Wreckage of missing plane carrying Cardiff City's Emiliano Sala found

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Emiliano Sala's missing plane that disappeared with the footballer and pilot David Ibbotson on January 21, while flying from Nantes to Cardiff has been spotted on Sunday, February 3 using hi-tech sonar equipment-with passengers on board assumed dead.

The AAIB was assisted in locating the aircraft by the Geo Ocean III ship and a ship led by marine expert and shipwreck hunter David Mearns, the FPV Morven.

Nearly two weeks since the plane went missing, a search team led by marine scientist David Mearns has discovered it using specialist sonar equipment.

The Air Accident Investigation Branch (AAIB) confirmed the sighting on Monday morning.


Speaking on the BBC's Today programme this morning, Mr Mearns said: "We located the wreckage of the plane on the seabed at a depth of about 63m within the first couple of hours of searching".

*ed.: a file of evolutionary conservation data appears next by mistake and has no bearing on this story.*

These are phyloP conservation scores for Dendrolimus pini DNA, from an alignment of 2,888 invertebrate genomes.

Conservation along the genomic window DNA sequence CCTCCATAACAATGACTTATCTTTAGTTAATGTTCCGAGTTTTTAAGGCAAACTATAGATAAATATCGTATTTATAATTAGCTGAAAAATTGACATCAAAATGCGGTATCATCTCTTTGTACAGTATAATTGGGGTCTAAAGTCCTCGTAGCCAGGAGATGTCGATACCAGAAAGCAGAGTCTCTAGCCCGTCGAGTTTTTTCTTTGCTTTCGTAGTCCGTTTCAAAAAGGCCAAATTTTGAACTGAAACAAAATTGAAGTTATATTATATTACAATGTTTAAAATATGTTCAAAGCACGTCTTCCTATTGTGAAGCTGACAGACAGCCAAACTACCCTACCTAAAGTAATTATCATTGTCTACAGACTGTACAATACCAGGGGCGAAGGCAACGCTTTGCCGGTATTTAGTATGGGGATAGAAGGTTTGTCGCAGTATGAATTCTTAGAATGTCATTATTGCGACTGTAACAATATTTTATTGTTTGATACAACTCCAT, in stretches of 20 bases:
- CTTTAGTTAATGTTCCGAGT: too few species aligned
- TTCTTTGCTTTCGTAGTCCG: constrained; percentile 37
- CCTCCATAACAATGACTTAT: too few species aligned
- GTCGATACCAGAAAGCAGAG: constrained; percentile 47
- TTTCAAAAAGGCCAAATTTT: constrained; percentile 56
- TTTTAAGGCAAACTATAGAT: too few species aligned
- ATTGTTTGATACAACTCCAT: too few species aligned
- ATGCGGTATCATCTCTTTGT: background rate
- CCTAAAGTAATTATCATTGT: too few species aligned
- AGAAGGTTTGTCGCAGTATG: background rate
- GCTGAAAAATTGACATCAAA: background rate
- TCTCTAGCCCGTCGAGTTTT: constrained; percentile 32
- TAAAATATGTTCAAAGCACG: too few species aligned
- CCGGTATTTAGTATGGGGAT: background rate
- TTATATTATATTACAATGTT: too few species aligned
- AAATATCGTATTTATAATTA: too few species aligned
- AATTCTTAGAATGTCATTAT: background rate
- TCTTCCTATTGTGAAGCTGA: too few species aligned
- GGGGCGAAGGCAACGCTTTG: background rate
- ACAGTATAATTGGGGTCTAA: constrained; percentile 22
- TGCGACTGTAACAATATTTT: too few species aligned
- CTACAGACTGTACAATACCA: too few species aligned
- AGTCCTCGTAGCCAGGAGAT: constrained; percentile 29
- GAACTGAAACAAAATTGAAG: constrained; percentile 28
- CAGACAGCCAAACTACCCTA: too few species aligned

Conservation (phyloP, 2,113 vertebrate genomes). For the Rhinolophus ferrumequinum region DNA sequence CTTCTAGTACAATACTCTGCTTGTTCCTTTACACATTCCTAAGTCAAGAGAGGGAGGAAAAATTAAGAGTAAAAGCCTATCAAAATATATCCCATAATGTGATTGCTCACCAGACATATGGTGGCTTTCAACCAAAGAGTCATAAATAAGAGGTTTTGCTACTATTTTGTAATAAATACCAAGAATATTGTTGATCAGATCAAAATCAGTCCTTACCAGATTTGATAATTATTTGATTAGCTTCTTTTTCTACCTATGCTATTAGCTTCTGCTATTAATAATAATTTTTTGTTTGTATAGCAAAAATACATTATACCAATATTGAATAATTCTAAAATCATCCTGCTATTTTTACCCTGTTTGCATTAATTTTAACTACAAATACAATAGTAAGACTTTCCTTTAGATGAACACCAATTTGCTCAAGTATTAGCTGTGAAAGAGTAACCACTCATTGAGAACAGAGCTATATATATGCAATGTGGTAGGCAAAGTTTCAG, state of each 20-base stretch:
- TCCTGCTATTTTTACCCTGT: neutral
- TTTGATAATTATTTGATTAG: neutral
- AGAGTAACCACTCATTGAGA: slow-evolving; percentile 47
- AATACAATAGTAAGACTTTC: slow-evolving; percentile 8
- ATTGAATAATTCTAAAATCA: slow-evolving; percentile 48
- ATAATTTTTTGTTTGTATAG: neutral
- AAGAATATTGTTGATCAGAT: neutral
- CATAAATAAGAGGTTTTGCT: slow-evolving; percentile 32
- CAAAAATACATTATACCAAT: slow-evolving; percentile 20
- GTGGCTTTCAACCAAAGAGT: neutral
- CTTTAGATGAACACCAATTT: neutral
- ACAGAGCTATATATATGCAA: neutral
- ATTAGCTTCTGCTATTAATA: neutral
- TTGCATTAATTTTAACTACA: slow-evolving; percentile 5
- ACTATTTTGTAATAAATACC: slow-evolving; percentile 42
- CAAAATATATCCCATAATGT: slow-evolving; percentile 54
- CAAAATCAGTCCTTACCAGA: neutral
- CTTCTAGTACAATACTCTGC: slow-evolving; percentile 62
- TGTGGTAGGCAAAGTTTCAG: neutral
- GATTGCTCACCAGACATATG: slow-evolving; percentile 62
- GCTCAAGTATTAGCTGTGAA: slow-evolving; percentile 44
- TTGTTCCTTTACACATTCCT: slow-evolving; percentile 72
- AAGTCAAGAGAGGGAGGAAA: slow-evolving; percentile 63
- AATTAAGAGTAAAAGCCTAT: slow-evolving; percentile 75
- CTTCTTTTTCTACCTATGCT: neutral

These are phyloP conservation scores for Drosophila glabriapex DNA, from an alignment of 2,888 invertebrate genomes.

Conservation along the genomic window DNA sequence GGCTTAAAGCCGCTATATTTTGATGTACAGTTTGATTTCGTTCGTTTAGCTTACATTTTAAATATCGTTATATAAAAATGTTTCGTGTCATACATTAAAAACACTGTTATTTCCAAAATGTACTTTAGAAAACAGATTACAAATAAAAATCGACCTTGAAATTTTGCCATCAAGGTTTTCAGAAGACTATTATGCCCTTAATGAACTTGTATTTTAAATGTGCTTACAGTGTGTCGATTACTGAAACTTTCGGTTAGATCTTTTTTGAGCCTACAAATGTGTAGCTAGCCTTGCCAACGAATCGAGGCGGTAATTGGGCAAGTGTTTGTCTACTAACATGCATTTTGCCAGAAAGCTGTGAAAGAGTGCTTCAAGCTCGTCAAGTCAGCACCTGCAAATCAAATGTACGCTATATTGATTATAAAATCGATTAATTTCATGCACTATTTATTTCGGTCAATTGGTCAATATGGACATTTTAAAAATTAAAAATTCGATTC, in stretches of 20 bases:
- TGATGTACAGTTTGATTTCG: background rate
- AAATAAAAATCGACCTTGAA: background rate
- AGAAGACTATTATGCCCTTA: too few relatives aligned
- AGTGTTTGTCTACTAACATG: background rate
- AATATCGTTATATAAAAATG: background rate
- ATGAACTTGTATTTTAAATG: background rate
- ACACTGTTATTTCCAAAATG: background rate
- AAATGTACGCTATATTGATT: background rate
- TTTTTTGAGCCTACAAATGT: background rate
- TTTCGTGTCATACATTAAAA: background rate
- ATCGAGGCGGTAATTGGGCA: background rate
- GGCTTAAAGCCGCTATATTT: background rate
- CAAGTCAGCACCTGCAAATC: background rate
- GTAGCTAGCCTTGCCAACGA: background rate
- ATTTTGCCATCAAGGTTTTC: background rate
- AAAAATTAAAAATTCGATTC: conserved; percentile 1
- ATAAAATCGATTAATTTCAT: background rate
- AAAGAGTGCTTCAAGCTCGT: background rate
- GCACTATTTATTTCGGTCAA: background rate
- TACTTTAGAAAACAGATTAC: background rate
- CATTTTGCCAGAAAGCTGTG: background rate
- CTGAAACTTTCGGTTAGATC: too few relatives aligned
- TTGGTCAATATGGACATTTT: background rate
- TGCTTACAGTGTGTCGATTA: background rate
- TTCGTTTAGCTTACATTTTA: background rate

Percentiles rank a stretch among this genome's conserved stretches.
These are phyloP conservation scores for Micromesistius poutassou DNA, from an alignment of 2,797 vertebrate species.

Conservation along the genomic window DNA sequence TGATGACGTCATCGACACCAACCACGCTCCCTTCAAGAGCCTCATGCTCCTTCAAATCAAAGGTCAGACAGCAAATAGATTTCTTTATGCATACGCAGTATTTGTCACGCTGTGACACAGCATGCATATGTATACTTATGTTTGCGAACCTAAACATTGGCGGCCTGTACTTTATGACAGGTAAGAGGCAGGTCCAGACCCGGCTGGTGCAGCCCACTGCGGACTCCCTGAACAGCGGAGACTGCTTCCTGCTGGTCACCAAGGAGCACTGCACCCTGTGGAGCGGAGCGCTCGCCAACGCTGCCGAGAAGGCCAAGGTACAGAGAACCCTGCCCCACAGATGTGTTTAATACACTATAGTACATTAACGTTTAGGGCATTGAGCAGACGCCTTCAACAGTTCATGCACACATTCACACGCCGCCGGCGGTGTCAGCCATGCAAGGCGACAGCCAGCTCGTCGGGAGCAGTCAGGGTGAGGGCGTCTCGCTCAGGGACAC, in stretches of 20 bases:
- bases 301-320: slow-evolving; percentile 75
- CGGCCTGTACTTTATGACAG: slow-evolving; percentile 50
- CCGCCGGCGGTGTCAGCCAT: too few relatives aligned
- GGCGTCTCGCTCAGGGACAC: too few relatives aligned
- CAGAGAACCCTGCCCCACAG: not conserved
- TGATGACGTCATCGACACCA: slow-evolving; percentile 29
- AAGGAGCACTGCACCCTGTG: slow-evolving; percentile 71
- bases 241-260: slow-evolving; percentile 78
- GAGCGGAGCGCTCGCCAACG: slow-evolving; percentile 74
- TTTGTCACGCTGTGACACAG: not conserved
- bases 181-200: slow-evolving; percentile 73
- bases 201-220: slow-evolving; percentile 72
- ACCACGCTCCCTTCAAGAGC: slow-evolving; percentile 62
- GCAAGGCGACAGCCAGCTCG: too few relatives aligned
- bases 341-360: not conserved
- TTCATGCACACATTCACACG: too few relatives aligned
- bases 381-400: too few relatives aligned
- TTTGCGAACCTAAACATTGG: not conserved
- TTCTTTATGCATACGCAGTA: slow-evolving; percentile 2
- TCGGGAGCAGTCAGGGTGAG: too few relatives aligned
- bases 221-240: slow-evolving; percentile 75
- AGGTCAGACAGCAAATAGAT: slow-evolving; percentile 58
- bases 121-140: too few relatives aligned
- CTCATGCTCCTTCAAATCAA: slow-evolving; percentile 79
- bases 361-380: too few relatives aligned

Mr Mearns told Sky News: "This is about the best result we could have hoped for the families".

The wreckage of a plane transporting Argentine soccer player Emiliano Salo has been found, according to the search team.

He announced the discovery two weeks after the plane went missing over the Channel as it flew from France to Wales.


He had spent his professional career in France, before being signed by Welsh club Cardiff City.

Initial search and recovery efforts were called off three days after the flight disappeared, but the search was then resumed after Sala's family raised funds to continue the efforts.

There were a series of heartfelt tributes before kick-off, with Sala´s photograph appearing on the front cover of the matchday programme and the two captains laid floral tributes on the halfway line before what the club called a "silent reflection".

Last week seat covers from the plane were found to have washed up on a French beach, signalling that the aircraft was likely to have been broken up in the crash.


An official search operation was called off on 24 January after Guernsey's harbourmaster, Capt David Barker, said the chances of survival following such a long period were "extremely remote".

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